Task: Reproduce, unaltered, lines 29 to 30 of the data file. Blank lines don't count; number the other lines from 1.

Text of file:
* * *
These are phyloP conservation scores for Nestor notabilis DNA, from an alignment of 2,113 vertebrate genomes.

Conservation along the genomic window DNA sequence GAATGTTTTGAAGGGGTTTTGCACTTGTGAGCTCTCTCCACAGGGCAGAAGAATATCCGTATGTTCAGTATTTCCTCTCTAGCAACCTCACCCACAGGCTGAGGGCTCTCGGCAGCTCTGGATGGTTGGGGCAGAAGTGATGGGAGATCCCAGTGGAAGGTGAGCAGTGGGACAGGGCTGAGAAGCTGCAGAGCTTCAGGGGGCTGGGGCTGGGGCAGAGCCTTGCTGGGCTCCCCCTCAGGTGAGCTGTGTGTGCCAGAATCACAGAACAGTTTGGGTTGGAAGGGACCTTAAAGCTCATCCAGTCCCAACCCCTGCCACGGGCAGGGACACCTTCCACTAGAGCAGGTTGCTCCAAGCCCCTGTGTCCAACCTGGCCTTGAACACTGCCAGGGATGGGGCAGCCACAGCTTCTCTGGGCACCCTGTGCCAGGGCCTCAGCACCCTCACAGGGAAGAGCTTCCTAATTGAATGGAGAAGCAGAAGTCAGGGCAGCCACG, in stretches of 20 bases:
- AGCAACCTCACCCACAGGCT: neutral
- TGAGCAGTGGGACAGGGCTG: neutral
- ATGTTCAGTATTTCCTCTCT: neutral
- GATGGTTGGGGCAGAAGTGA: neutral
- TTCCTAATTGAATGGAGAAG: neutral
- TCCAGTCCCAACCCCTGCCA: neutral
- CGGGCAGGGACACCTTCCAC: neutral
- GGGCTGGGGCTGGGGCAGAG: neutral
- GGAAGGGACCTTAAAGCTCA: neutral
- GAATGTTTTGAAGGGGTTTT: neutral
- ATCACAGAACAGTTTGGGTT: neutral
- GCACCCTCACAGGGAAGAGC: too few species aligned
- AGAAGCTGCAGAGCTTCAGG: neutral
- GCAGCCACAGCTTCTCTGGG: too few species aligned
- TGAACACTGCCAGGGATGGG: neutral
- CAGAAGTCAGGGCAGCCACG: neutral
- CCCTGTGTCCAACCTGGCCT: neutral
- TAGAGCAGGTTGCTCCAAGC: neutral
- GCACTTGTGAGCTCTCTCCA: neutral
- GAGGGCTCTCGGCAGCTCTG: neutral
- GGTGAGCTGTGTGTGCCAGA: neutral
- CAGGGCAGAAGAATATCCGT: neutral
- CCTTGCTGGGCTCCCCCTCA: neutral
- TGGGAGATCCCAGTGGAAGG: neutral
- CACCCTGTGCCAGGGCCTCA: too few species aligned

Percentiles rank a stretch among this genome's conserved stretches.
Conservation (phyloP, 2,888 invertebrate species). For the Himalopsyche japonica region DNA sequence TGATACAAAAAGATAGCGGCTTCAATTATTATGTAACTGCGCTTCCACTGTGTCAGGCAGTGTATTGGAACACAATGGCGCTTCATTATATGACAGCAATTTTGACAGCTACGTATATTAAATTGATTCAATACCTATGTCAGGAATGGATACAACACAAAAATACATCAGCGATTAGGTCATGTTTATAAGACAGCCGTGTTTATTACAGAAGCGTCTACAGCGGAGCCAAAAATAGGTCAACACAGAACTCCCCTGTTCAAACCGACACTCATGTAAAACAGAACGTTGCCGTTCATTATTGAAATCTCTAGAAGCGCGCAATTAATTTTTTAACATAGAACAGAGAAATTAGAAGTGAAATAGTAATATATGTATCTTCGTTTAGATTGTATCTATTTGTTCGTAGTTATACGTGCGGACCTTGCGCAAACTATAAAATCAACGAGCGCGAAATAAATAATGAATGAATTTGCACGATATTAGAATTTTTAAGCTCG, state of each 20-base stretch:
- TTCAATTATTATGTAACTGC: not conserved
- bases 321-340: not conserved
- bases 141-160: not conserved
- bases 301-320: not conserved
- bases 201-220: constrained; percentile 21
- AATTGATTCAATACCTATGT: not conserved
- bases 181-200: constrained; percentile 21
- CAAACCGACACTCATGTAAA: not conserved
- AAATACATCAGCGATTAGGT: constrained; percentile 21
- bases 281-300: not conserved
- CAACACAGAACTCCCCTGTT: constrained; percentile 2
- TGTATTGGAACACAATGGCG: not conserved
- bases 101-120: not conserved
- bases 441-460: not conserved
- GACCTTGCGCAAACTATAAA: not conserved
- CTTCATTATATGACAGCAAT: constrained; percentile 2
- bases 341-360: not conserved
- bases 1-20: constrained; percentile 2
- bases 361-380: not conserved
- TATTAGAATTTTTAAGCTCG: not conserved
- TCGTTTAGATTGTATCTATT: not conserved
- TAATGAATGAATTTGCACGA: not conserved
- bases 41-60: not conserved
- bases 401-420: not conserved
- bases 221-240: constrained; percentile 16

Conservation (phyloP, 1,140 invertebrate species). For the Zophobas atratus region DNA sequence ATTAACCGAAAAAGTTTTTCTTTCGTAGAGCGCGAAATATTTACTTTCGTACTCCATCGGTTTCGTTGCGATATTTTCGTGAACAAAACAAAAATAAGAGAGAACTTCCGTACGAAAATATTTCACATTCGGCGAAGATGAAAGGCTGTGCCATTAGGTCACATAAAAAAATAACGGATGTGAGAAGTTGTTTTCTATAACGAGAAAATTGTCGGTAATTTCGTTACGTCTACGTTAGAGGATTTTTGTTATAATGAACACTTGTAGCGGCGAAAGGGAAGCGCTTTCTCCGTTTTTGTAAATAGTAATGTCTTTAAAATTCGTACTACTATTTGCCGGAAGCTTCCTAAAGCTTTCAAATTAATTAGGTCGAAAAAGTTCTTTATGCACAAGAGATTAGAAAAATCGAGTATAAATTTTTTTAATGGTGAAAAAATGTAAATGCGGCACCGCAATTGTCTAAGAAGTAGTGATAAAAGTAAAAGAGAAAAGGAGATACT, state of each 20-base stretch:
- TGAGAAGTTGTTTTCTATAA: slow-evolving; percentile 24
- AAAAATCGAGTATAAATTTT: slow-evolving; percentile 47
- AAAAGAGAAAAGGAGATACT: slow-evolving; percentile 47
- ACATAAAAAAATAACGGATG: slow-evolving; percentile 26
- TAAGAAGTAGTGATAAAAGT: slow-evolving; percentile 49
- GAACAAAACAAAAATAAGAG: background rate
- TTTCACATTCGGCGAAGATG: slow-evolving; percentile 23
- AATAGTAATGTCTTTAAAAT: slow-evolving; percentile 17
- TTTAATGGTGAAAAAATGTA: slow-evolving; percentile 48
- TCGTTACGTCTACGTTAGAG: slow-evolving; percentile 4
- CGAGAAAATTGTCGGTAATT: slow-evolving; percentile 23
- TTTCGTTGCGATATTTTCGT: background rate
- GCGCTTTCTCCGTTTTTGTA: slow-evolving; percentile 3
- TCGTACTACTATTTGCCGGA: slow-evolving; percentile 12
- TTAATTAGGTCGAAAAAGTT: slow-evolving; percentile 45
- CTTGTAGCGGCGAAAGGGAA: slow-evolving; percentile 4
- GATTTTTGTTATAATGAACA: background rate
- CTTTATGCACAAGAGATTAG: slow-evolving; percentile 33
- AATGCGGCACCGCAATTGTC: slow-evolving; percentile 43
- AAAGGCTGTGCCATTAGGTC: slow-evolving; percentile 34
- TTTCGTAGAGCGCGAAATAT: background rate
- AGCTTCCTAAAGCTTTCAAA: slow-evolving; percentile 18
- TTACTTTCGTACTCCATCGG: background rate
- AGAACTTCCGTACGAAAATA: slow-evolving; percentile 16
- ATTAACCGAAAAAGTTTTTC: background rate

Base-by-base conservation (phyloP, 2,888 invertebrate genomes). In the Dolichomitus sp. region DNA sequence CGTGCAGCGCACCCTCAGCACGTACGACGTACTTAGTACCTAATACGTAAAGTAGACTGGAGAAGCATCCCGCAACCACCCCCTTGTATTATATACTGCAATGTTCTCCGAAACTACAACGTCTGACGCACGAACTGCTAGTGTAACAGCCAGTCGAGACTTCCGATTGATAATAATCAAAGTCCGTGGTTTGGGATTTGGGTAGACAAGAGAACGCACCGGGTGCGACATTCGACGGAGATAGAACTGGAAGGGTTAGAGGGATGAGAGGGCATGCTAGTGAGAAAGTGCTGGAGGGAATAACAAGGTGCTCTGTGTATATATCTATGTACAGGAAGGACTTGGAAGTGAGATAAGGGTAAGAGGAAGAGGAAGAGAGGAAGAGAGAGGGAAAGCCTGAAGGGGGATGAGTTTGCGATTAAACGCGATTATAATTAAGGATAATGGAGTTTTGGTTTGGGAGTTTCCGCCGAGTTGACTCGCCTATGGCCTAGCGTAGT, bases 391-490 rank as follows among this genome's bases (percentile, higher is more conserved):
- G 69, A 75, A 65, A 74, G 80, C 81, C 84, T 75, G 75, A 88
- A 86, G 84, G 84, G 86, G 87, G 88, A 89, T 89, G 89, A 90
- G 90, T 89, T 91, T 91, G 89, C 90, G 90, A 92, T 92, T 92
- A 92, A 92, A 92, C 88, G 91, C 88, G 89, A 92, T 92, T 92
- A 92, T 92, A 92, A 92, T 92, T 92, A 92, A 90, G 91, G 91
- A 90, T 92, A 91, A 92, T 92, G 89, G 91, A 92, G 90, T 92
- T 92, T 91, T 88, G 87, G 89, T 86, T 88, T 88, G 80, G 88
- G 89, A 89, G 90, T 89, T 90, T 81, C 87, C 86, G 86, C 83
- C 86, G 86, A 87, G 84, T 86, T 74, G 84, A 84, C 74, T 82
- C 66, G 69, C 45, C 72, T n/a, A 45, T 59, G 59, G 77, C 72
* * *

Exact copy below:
Conservation (phyloP, 2,888 invertebrate species). For the Himalopsyche japonica region DNA sequence TGATACAAAAAGATAGCGGCTTCAATTATTATGTAACTGCGCTTCCACTGTGTCAGGCAGTGTATTGGAACACAATGGCGCTTCATTATATGACAGCAATTTTGACAGCTACGTATATTAAATTGATTCAATACCTATGTCAGGAATGGATACAACACAAAAATACATCAGCGATTAGGTCATGTTTATAAGACAGCCGTGTTTATTACAGAAGCGTCTACAGCGGAGCCAAAAATAGGTCAACACAGAACTCCCCTGTTCAAACCGACACTCATGTAAAACAGAACGTTGCCGTTCATTATTGAAATCTCTAGAAGCGCGCAATTAATTTTTTAACATAGAACAGAGAAATTAGAAGTGAAATAGTAATATATGTATCTTCGTTTAGATTGTATCTATTTGTTCGTAGTTATACGTGCGGACCTTGCGCAAACTATAAAATCAACGAGCGCGAAATAAATAATGAATGAATTTGCACGATATTAGAATTTTTAAGCTCG, state of each 20-base stretch:
- TTCAATTATTATGTAACTGC: not conserved